* “An inspiring introduction for artists and appreciators” — School Library Journal (STARRED review)

About the Creators: 

Jeanne Walker Harvey has had many jobs, ranging from working as a roller coaster ride operator to an attorney for high-tech companies to a writer of magazine articles to a teacher of Language Arts and writing workshops at a public middle school. She has also been a longtime docent at the San Francisco Museum of Modern Art. Just like Alma Thomas, Jeanne believes that art brings us joy. Her other picture books include Maya Lin: Artist-Architect of Light and Lines and My Hands Sing the Blues: Romare Bearden’s Childhood Journey. Jeanne studied literature and psychology at Stanford University. She lives in Northern California. Visit her online at www.jeanneharvey.com.

Twitter: @JeanneWHarvey
Pinterest: @JeanneWalkerHarvey

Loveis Wise is a nonbinary illustrator and designer from Washington, DC, now based in Los Angeles. They have collaborated and imagined with clients such as the New Yorker, the New York Times, HarperCollins, Google, Disney Hyperion, and Adobe, to name a few. Their work often speaks to themes of joy, mindfulness, and liberation. For more information visit: loveiswise.com.

Instagram: @loveiswiseillu

Review: I am a sucker for amazing picture book biographies, anything celebrating women, and any book sharing the love of art, so this book has my heart. Alma Thomas is a phenomenal artist, and I didn’t know about her life until reading Ablaze with Color. I am so glad that Jeanne Walker Harvey told us Alma’s story, and her narrative is so lyrical and beautifully written. Combined with Wise’s vibrant and Thomas-inspired artwork, the book packs into it not only the story of Thomas as an artist, but also her story of resilience against the inequity and racism she faced on her way to becoming a world-renowned artist and the first Black woman to be hung in the White House. A stellar book!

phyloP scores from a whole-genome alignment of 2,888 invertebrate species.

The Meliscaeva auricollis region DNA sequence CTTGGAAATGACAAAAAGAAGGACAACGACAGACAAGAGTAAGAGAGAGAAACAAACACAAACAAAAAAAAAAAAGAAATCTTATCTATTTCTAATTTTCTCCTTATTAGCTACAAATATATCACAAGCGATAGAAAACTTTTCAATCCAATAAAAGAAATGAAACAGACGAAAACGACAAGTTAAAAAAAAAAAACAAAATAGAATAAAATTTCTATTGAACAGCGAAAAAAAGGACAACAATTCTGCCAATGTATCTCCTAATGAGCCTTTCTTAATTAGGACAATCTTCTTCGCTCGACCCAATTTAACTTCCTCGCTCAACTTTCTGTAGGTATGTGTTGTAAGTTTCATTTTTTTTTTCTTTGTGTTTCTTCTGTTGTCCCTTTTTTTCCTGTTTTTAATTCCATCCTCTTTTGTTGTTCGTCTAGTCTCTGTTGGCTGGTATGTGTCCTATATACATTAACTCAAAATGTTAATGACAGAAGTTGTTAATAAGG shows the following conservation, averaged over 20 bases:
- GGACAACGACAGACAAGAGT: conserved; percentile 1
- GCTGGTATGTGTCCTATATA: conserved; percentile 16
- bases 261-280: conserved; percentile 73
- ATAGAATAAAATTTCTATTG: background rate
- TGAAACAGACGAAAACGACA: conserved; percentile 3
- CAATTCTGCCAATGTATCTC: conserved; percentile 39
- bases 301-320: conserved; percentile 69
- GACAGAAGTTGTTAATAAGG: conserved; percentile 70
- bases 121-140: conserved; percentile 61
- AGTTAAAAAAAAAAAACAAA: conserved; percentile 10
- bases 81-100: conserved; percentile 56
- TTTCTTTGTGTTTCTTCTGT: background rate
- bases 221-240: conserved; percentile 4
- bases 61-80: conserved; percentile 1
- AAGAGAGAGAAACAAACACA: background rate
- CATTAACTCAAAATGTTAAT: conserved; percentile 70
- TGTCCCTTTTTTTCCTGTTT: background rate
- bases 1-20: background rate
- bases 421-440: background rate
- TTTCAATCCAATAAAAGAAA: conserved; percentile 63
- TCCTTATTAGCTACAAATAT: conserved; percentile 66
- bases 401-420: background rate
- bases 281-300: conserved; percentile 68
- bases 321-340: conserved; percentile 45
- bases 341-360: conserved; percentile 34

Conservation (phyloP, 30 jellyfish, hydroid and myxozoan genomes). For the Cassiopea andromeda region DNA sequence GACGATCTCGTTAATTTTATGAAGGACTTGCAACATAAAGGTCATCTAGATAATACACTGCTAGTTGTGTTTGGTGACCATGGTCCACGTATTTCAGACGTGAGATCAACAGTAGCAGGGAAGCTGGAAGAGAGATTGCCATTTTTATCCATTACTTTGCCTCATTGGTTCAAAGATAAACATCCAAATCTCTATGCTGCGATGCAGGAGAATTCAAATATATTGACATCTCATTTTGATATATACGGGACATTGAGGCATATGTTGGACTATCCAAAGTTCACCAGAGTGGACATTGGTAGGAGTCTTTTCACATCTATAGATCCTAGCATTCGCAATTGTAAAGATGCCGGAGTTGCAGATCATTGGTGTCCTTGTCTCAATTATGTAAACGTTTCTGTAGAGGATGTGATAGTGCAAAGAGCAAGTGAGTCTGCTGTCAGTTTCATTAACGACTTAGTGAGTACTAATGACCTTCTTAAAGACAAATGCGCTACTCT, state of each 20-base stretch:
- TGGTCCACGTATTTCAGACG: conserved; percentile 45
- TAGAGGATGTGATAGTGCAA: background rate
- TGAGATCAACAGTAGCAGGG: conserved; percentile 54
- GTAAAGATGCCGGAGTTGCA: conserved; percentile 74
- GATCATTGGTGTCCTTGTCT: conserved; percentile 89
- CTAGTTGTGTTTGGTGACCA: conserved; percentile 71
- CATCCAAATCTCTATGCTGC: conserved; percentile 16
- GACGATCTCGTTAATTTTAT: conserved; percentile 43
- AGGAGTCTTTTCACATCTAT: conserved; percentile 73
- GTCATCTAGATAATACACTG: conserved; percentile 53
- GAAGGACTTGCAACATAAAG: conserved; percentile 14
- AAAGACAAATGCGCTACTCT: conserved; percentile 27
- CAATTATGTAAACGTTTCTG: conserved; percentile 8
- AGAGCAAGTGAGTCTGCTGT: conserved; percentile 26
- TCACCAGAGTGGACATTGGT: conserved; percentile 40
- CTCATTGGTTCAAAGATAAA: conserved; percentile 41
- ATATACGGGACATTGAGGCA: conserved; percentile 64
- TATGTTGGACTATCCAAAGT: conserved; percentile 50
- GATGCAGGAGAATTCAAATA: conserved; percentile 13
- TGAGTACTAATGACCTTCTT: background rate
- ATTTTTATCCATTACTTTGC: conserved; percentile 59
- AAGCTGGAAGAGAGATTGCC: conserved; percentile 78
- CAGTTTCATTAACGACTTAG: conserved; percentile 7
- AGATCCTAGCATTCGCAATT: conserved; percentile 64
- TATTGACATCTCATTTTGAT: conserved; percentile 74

Educators’ Guide: 

Flagged Passages: 

View the below spreads, a book trailer, and more at https://www.jeanneharvey.com/ablaze-with-color.

Read This If You Love: Art, Picture Book Biographies

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The Faith of Elijah Cummings: The North Star of Equal Justice by Carole Boston Weatherford, Illustrated by Laura Freeman
Author: Carole Boston Weatherford
Illustrator: Laura Freeman
Publication Date: January 11, 2022 by Random House

Summary: Congressman and civil rights advocate Elijah Cummings dedicated his life to public service. This comprehensive and visually stunning biography details his humble beginnings and unwavering faith as he waged an endless battle for truth, justice, and equality.

We can do better.

When Elijah Cummings was a little boy, he struggled in school. His teachers thought he talked too much and asked too many questions. They said he’d never be able to read or write well.

Despite his difficulties, Elijah never gave up. He persevered, having faith that with hard work, he’d be able to achieve his goals.

Best known as a voice for people of color and an advocate for equal opportunity, Elijah Cummings was a man of faith and dignity, a beacon of justice, and an unrelenting warrior for equality and change.

Carole Boston Weatherford and Laura Freeman marry words and images beautifully in this picture book biography of politician and civil rights champion Elijah Cummings, detailing his inspiring journey–from his humble beginnings as the son of former sharecroppers to his unwavering faith as he became a lawyer, state legislator, and leading congressman. Best known as a voice for people of color and an advocate for equal opportunity, Elijah Cummings was a man of faith and dignity, a beacon of justice, and an unrelenting warrior for equality and change.Discussion